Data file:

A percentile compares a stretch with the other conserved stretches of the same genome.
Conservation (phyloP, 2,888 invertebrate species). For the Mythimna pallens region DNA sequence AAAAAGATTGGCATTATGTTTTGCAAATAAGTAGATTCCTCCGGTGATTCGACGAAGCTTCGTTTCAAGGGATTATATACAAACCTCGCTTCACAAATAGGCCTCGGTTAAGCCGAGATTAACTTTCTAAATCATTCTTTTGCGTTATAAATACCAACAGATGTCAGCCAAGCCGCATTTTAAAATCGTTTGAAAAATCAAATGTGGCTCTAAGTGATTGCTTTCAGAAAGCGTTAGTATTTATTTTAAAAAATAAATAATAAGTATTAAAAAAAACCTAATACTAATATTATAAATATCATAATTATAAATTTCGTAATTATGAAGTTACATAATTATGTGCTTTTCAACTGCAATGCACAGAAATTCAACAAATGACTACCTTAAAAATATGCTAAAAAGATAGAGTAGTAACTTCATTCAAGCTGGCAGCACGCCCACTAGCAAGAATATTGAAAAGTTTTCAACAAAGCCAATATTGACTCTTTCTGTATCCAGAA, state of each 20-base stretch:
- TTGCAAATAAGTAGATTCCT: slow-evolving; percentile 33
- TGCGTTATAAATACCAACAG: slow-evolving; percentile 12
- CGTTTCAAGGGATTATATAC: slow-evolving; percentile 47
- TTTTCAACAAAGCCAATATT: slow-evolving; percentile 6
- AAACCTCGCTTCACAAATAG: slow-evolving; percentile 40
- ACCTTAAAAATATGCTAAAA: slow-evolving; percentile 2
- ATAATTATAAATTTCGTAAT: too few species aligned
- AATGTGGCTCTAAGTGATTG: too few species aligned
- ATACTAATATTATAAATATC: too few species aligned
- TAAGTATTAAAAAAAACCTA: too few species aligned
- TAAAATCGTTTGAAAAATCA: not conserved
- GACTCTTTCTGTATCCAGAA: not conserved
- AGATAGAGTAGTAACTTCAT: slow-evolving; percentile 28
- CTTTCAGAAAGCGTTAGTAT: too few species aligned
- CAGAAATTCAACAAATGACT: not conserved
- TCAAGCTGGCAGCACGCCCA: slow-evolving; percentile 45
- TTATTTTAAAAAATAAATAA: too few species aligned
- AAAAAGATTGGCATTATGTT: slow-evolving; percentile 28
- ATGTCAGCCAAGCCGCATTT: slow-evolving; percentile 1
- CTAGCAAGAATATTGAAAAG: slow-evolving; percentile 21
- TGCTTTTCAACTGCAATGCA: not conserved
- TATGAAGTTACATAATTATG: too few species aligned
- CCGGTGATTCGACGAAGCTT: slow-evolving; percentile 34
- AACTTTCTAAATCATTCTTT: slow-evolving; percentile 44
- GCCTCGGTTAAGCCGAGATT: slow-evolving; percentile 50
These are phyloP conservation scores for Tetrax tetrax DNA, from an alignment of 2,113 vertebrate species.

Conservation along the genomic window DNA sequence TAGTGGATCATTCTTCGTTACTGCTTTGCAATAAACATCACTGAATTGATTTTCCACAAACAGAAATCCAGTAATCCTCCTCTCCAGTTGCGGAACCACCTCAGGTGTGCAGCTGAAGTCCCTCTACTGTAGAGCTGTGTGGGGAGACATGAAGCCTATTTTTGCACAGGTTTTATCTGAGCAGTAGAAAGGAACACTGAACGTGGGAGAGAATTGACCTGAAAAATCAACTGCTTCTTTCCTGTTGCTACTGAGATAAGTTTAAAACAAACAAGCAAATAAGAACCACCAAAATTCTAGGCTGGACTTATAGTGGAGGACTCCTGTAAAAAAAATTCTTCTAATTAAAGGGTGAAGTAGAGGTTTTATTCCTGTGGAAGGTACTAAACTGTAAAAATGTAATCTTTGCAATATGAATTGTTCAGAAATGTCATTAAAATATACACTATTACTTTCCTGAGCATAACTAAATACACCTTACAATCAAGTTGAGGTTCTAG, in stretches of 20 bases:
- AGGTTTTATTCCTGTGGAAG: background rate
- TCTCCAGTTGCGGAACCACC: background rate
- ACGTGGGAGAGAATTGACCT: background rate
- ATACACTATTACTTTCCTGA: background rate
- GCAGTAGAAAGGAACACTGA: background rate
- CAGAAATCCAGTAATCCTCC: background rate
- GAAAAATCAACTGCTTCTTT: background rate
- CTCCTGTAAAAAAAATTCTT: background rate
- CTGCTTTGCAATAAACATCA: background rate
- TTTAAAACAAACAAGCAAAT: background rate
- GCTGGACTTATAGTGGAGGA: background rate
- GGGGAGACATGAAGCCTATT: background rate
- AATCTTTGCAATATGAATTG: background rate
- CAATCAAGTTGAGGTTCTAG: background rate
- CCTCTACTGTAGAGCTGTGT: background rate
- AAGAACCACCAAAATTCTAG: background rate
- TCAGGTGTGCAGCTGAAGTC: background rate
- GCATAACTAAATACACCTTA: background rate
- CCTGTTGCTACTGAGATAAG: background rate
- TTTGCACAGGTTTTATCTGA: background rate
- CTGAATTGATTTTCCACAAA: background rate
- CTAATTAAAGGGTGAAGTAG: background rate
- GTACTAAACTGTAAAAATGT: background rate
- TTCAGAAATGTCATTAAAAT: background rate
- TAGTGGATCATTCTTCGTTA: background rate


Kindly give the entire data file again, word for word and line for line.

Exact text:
A percentile compares a stretch with the other conserved stretches of the same genome.
Conservation (phyloP, 2,888 invertebrate species). For the Mythimna pallens region DNA sequence AAAAAGATTGGCATTATGTTTTGCAAATAAGTAGATTCCTCCGGTGATTCGACGAAGCTTCGTTTCAAGGGATTATATACAAACCTCGCTTCACAAATAGGCCTCGGTTAAGCCGAGATTAACTTTCTAAATCATTCTTTTGCGTTATAAATACCAACAGATGTCAGCCAAGCCGCATTTTAAAATCGTTTGAAAAATCAAATGTGGCTCTAAGTGATTGCTTTCAGAAAGCGTTAGTATTTATTTTAAAAAATAAATAATAAGTATTAAAAAAAACCTAATACTAATATTATAAATATCATAATTATAAATTTCGTAATTATGAAGTTACATAATTATGTGCTTTTCAACTGCAATGCACAGAAATTCAACAAATGACTACCTTAAAAATATGCTAAAAAGATAGAGTAGTAACTTCATTCAAGCTGGCAGCACGCCCACTAGCAAGAATATTGAAAAGTTTTCAACAAAGCCAATATTGACTCTTTCTGTATCCAGAA, state of each 20-base stretch:
- TTGCAAATAAGTAGATTCCT: slow-evolving; percentile 33
- TGCGTTATAAATACCAACAG: slow-evolving; percentile 12
- CGTTTCAAGGGATTATATAC: slow-evolving; percentile 47
- TTTTCAACAAAGCCAATATT: slow-evolving; percentile 6
- AAACCTCGCTTCACAAATAG: slow-evolving; percentile 40
- ACCTTAAAAATATGCTAAAA: slow-evolving; percentile 2
- ATAATTATAAATTTCGTAAT: too few species aligned
- AATGTGGCTCTAAGTGATTG: too few species aligned
- ATACTAATATTATAAATATC: too few species aligned
- TAAGTATTAAAAAAAACCTA: too few species aligned
- TAAAATCGTTTGAAAAATCA: not conserved
- GACTCTTTCTGTATCCAGAA: not conserved
- AGATAGAGTAGTAACTTCAT: slow-evolving; percentile 28
- CTTTCAGAAAGCGTTAGTAT: too few species aligned
- CAGAAATTCAACAAATGACT: not conserved
- TCAAGCTGGCAGCACGCCCA: slow-evolving; percentile 45
- TTATTTTAAAAAATAAATAA: too few species aligned
- AAAAAGATTGGCATTATGTT: slow-evolving; percentile 28
- ATGTCAGCCAAGCCGCATTT: slow-evolving; percentile 1
- CTAGCAAGAATATTGAAAAG: slow-evolving; percentile 21
- TGCTTTTCAACTGCAATGCA: not conserved
- TATGAAGTTACATAATTATG: too few species aligned
- CCGGTGATTCGACGAAGCTT: slow-evolving; percentile 34
- AACTTTCTAAATCATTCTTT: slow-evolving; percentile 44
- GCCTCGGTTAAGCCGAGATT: slow-evolving; percentile 50
These are phyloP conservation scores for Tetrax tetrax DNA, from an alignment of 2,113 vertebrate species.

Conservation along the genomic window DNA sequence TAGTGGATCATTCTTCGTTACTGCTTTGCAATAAACATCACTGAATTGATTTTCCACAAACAGAAATCCAGTAATCCTCCTCTCCAGTTGCGGAACCACCTCAGGTGTGCAGCTGAAGTCCCTCTACTGTAGAGCTGTGTGGGGAGACATGAAGCCTATTTTTGCACAGGTTTTATCTGAGCAGTAGAAAGGAACACTGAACGTGGGAGAGAATTGACCTGAAAAATCAACTGCTTCTTTCCTGTTGCTACTGAGATAAGTTTAAAACAAACAAGCAAATAAGAACCACCAAAATTCTAGGCTGGACTTATAGTGGAGGACTCCTGTAAAAAAAATTCTTCTAATTAAAGGGTGAAGTAGAGGTTTTATTCCTGTGGAAGGTACTAAACTGTAAAAATGTAATCTTTGCAATATGAATTGTTCAGAAATGTCATTAAAATATACACTATTACTTTCCTGAGCATAACTAAATACACCTTACAATCAAGTTGAGGTTCTAG, in stretches of 20 bases:
- AGGTTTTATTCCTGTGGAAG: background rate
- TCTCCAGTTGCGGAACCACC: background rate
- ACGTGGGAGAGAATTGACCT: background rate
- ATACACTATTACTTTCCTGA: background rate
- GCAGTAGAAAGGAACACTGA: background rate
- CAGAAATCCAGTAATCCTCC: background rate
- GAAAAATCAACTGCTTCTTT: background rate
- CTCCTGTAAAAAAAATTCTT: background rate
- CTGCTTTGCAATAAACATCA: background rate
- TTTAAAACAAACAAGCAAAT: background rate
- GCTGGACTTATAGTGGAGGA: background rate
- GGGGAGACATGAAGCCTATT: background rate
- AATCTTTGCAATATGAATTG: background rate
- CAATCAAGTTGAGGTTCTAG: background rate
- CCTCTACTGTAGAGCTGTGT: background rate
- AAGAACCACCAAAATTCTAG: background rate
- TCAGGTGTGCAGCTGAAGTC: background rate
- GCATAACTAAATACACCTTA: background rate
- CCTGTTGCTACTGAGATAAG: background rate
- TTTGCACAGGTTTTATCTGA: background rate
- CTGAATTGATTTTCCACAAA: background rate
- CTAATTAAAGGGTGAAGTAG: background rate
- GTACTAAACTGTAAAAATGT: background rate
- TTCAGAAATGTCATTAAAAT: background rate
- TAGTGGATCATTCTTCGTTA: background rate